E177 -- Decouverte d'un nouveau principe de Mecanique
(Discovery of a new principle in Mechanics)
(based on Clifford A. Truesdell's An idiot's fugitive essays on science: methods, criticisms, training,
circumstances and his introduction to Opera Omnia Series II, Volume 12)
In this paper, Euler begins work on the general motion of a general rigid body. Among other things,
he finds necessary and sufficient conditions for permanent rotation, though he does not look for a solution.
He also argues that a body cannot rotate freely unless the products of the inertias vanish. As a result of his researches in hydraulics during the 1740s, Euler is able, in this paper,
to present a fundamentally different approach to mechanics, and this paper has dominated the mechanics
of extended bodies ever since. It is in this paper that the so-called Newton's equations
f = ma in rectangular coordinates appears, marking the first appearance of these equations in a general form since when they are expressed in terms of volume elements, they can be used for any type of body. Moreover,
Euler discusses how to use this equation to solve the problem of finding differential equations
for the general motion of a rigid body (in particular, three-dimensional rigid bodies).
For this application, he assumes that any internal forces that may be within the body can be ignored
in the determination of torque since such forces cannot change the shape of the body. Thus, Euler
arrives at "the Euler equations" of rigid dynamics, with the angular velocity vector and the tensor
of inertia appearing as necessary incidentals.
According to C. G. J. Jacobi, a treatise with this title was presented to the Berlin Academy on
September 3, 1750.
- Originally published in Mémoires de l'académie des sciences de Berlin 6, 1752, pp. 185-217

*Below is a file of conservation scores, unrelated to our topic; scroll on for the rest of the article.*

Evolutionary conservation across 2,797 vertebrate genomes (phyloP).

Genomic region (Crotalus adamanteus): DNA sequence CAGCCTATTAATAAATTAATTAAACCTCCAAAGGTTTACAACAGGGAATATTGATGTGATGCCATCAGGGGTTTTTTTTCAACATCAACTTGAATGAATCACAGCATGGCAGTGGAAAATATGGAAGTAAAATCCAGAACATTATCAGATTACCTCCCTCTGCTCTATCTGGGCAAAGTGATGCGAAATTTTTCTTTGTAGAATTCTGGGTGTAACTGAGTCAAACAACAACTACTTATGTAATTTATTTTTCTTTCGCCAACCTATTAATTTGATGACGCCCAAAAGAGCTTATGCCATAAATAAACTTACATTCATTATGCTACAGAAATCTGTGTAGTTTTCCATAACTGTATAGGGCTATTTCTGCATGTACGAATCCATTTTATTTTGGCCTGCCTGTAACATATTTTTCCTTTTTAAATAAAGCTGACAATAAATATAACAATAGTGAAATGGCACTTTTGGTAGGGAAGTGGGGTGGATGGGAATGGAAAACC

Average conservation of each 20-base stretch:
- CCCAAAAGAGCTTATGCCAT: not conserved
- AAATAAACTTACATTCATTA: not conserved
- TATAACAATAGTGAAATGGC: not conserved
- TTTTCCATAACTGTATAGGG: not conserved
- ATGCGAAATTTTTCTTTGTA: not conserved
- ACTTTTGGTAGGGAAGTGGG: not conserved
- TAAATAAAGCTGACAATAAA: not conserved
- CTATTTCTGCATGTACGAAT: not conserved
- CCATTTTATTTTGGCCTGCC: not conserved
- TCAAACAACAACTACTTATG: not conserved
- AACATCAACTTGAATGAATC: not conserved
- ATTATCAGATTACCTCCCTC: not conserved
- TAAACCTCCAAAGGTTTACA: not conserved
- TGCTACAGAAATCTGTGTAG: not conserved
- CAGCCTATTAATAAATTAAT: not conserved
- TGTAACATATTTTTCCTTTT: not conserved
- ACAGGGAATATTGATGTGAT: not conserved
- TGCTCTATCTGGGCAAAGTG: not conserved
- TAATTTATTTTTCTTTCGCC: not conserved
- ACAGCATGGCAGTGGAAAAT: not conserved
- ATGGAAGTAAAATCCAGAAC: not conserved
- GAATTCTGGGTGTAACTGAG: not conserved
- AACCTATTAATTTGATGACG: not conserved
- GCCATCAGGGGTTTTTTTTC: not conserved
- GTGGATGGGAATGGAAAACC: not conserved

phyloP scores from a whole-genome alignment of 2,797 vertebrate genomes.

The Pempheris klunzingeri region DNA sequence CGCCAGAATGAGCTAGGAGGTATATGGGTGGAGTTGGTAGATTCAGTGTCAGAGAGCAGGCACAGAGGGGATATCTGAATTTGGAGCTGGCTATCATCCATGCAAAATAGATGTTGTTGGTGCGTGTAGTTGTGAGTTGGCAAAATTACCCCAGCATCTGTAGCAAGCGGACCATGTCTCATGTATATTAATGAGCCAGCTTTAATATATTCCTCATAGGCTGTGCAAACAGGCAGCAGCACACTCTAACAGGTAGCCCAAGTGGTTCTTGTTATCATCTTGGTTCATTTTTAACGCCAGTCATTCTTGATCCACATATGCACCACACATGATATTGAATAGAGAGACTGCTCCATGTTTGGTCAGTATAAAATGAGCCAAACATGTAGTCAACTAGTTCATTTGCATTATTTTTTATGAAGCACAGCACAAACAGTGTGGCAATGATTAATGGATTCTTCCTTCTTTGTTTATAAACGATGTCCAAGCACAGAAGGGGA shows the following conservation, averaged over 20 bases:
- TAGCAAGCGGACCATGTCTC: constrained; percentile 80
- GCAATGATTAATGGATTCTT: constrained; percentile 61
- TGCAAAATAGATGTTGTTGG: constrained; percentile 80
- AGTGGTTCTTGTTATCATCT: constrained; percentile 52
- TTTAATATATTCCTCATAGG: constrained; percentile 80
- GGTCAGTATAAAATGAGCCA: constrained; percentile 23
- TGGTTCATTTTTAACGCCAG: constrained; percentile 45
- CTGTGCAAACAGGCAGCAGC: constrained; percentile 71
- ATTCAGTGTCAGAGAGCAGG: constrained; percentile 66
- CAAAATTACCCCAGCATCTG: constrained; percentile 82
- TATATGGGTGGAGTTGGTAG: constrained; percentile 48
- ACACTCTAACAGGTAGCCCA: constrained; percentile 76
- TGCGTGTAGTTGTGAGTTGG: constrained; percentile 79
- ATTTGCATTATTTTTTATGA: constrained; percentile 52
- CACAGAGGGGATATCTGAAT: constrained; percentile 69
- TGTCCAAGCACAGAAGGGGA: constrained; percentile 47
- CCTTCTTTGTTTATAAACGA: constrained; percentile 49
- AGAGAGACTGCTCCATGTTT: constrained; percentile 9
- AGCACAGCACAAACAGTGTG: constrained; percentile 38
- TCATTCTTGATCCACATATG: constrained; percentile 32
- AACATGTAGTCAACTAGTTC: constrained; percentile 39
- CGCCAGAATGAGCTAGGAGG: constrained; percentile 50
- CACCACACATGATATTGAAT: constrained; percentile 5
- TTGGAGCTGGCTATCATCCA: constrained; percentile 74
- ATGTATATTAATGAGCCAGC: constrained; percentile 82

- Opera Omnia: Series 2, Volume 5, pp. 81 - 108
- Original publication: E177
- E177 can be viewed or downloaded from Digitalisierte Akademieschriften und Schriften zur Geschichte der Königlich Preußischen Akademie der Wissenschaften, which includes serial publications of the Prussian Academy of Science in the 18th and 19th Centuries.
- E177 was reprinted in Gentlemen's Magazine: E177a
- English translation (Stacy Langton): E177
- The Euler Archive attempts to monitor current scholarship for articles and books that may be of interest to Euler Scholars. Selected references we have found that discuss or cite E177 include:
- de Boer R., “Theory of porous media - past and present.” Zeitschrift fur Angewandte Mathematik und Mechanik, 78 (7), pp. 441-466 (1998).
- Fraser C., “Lagrange, J. L. early contributions to the principles and methods of mechanics.” Archive for History of Exact Sciences, 28 (3), pp. 197-241 (1983).
- Harman PM., “Newton to Maxwell - the 'Principia' and British physics.” Notes and Records of the Royal Society of London, 42 (1), pp. 75-96 (Jan 1988).
- Maltese G., “On the relativity of motion in Leonhard Euler's science.” Archive for History of Exact Sciences, 54 (4), pp. 319-348 (2000).
- Sander J, Hutter K., “On the development of the theory of the solitary wave - a historical essay.” Acta Mechanica, 86 (1-4), pp. 111-152 (1991).
- Whitrow GJ., “Presidential address - laws of motion.” British Journal for the History of Science, 5 (19), pp. 217-234 (1971).
- A paper about lax representations for systems of S. Kowalevskaya Type here
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